As I've gotten older, I just can't take most restaurant food, especially franchise restaurants.

All I can taste at Red Lobster is salt and butter. It almost doesn't matter what  you order, because it all tastes like salt and butter. Applebee's is the same. Fast food joints...same.

I prefer to have some flavor in my food apart from those 2 flavors. I also find that I'm getting really bored with meat. Vegetables have more interesting flavors. I'm not going to be vegetarian anytime soon, but I definitely am eating less meat dishes.
 
2014-07-30 01:51:30 PM
Waitresses at the cheesecake factory never seem to be attractive.  shiat, even Chilis and Applebees get the occasional hottie with a bad complexion.  But cheesecake factory only seems to hire trolls and fatties.  Wonder why?
 
2014-07-30 01:52:33 PM

blacknite: i love how these articles assume everyone wants to know the nutrition content of the food they eat, but just can't for the life of them figure it out without some breakthrough news piece.

/people who want to eat 4k calories/meal dont give a crap if its 4k calories/meal.


People who don't want to eat 4k calories per meal may not realize that they're doing so. And frankly, no, I wouldn't have guessed some of those counts without the breakthrough news piece. 2400 calories for a plate of pasta? 2400 for a steak, even with potatoes?!
 
2014-07-30 01:55:33 PM

Theaetetus: blacknite: i love how these articles assume everyone wants to know the nutrition content of the food they eat, but just can't for the life of them figure it out without some breakthrough news piece.

/people who want to eat 4k calories/meal dont give a crap if its 4k calories/meal.

People who don't want to eat 4k calories per meal may not realize that they're doing so. And frankly, no, I wouldn't have guessed some of those counts without the breakthrough news piece. 2400 calories for a plate of pasta? 2400 for a steak, even with potatoes?!


if you cared you would ask for nutrition info.
 
2014-07-30 01:57:00 PM

Kevin72: This is the same Consumerist that goaded attention whore pigs to get 60 shots of espresso to get the costliest "free" Starbucks drink.


They sound like cool people. Anyone that can make attention whores harm themselves are win in my book.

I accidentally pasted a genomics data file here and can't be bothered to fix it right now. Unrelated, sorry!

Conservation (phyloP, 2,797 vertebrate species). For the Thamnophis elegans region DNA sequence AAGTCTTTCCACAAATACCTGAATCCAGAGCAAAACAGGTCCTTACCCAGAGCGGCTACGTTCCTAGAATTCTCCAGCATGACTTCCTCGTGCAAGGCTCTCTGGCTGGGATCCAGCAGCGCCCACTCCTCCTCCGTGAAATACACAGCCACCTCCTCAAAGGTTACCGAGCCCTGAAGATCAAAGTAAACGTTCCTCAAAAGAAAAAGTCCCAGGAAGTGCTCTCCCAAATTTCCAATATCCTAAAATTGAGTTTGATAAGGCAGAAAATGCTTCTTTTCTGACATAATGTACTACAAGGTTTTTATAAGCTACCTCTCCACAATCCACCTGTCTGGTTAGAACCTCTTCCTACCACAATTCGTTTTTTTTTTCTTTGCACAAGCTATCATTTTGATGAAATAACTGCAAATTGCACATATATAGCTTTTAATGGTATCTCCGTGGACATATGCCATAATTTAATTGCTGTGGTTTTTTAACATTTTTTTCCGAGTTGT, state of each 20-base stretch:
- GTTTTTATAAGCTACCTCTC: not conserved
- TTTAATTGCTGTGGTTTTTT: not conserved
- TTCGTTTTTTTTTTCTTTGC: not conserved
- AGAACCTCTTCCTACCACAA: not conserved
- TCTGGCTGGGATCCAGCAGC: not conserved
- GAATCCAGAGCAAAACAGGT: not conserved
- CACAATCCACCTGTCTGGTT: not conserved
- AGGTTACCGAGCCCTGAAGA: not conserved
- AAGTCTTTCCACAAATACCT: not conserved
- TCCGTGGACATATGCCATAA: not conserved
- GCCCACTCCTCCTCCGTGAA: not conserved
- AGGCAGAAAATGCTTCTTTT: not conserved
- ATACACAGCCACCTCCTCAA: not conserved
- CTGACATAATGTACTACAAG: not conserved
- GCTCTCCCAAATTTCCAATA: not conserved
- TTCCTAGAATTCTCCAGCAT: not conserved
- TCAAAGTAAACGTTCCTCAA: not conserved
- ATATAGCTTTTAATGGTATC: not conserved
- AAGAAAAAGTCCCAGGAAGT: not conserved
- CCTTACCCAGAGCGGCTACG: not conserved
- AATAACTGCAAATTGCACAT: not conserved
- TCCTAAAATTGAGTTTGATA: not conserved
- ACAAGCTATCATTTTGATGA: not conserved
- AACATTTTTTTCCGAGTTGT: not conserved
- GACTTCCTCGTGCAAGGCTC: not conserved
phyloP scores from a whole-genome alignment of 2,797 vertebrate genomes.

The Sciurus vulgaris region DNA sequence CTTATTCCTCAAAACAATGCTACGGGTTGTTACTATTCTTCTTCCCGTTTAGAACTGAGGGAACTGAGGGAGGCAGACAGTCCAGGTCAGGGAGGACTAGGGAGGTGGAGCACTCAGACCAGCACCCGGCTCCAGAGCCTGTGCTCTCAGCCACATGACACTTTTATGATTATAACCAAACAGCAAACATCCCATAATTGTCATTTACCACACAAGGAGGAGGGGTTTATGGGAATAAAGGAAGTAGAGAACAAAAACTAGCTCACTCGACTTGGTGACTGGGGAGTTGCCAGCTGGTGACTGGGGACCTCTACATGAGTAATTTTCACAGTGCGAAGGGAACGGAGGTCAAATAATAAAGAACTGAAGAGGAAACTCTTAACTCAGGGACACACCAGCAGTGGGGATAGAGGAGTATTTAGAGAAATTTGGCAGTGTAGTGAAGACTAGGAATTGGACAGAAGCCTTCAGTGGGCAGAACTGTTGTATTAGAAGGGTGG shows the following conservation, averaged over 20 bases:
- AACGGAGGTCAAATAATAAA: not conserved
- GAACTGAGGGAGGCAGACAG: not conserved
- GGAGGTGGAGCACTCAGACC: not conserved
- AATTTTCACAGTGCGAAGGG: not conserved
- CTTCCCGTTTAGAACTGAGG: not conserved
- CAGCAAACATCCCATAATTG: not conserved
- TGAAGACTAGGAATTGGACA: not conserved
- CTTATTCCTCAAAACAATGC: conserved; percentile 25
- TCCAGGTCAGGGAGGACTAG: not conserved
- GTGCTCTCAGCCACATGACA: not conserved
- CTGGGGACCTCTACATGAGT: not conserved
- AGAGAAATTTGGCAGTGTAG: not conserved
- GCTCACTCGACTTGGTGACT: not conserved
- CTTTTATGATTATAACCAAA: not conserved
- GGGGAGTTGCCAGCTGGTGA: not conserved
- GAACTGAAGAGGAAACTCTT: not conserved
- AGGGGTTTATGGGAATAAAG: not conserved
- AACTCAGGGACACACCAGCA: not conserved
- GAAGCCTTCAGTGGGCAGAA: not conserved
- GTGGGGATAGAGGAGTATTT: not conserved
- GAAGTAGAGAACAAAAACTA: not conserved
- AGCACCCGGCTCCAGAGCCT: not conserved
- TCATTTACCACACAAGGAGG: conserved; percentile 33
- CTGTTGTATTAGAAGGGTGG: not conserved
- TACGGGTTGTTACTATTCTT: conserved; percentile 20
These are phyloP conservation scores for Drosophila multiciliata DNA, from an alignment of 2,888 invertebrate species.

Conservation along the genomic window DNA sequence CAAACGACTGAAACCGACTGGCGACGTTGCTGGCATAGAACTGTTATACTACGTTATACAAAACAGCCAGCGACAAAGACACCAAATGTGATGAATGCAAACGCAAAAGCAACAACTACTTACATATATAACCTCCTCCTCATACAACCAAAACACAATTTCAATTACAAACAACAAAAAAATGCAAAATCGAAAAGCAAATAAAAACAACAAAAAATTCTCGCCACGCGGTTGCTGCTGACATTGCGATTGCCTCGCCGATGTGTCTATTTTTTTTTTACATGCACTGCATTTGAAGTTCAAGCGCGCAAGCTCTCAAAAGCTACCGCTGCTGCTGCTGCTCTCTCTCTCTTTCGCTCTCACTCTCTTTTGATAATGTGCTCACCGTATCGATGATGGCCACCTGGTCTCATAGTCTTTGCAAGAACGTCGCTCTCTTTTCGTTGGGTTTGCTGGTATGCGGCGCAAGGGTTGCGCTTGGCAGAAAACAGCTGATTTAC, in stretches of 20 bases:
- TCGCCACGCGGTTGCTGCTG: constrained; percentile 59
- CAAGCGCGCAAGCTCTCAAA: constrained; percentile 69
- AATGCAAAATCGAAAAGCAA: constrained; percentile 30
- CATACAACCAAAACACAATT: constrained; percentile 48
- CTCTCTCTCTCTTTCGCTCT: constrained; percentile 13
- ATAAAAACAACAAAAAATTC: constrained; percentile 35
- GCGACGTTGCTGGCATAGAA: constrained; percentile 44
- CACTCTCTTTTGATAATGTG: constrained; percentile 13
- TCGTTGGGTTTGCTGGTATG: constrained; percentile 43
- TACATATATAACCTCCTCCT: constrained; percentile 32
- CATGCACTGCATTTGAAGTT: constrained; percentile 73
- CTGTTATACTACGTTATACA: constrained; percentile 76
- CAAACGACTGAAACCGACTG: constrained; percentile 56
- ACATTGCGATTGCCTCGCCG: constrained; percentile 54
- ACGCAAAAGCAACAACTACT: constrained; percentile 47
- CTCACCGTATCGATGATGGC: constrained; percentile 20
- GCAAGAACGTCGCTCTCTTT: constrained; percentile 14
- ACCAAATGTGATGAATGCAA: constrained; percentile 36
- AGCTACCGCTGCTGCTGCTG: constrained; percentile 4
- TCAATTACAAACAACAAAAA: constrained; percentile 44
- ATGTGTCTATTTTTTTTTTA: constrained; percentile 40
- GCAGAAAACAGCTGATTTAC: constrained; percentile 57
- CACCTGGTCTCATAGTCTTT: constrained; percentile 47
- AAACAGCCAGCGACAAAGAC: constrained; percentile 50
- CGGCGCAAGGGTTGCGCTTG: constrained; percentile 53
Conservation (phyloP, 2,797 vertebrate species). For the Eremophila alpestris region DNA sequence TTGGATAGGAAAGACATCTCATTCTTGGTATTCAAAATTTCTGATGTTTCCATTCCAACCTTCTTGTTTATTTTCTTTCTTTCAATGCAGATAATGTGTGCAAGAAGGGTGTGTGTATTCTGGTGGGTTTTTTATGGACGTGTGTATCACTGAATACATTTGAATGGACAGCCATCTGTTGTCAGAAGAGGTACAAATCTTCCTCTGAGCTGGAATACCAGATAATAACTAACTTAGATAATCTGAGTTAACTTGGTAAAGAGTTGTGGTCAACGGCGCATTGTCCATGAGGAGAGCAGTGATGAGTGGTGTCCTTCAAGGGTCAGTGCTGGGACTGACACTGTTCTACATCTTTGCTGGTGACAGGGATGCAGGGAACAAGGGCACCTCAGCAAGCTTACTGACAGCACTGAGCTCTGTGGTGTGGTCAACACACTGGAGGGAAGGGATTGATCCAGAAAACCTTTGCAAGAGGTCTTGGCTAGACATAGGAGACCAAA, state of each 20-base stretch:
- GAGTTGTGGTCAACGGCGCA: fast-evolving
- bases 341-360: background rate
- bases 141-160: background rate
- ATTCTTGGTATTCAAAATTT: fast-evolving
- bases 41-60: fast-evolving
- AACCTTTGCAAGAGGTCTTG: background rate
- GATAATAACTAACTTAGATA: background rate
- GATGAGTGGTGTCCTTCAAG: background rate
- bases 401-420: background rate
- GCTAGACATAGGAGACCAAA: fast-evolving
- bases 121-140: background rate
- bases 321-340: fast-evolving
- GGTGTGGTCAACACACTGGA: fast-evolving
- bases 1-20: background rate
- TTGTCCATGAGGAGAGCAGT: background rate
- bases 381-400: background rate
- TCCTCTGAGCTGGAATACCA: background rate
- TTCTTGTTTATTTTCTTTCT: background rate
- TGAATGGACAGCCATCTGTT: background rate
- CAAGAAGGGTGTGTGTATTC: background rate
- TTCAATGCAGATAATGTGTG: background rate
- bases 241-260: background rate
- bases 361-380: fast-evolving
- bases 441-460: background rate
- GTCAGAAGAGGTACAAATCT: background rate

2014-07-30 01:57:10 PM

blacknite: Theaetetus: blacknite: i love how these articles assume everyone wants to know the nutrition content of the food they eat, but just can't for the life of them figure it out without some breakthrough news piece.

/people who want to eat 4k calories/meal dont give a crap if its 4k calories/meal.

People who don't want to eat 4k calories per meal may not realize that they're doing so. And frankly, no, I wouldn't have guessed some of those counts without the breakthrough news piece. 2400 calories for a plate of pasta? 2400 for a steak, even with potatoes?!

if you cared you would ask for nutrition info.


only reason i put it that way is because (i think most chain restaurants anyway) they usually carry nutrition info in the restaurant.  if more people asked, maybe it would be on the menu by default.  some restaurants already do this, like Noodles and co.
 
2014-07-30 01:57:25 PM

blacknite: Theaetetus: blacknite: i love how these articles assume everyone wants to know the nutrition content of the food they eat, but just can't for the life of them figure it out without some breakthrough news piece.

/people who want to eat 4k calories/meal dont give a crap if its 4k calories/meal.

People who don't want to eat 4k calories per meal may not realize that they're doing so. And frankly, no, I wouldn't have guessed some of those counts without the breakthrough news piece. 2400 calories for a plate of pasta? 2400 for a steak, even with potatoes?!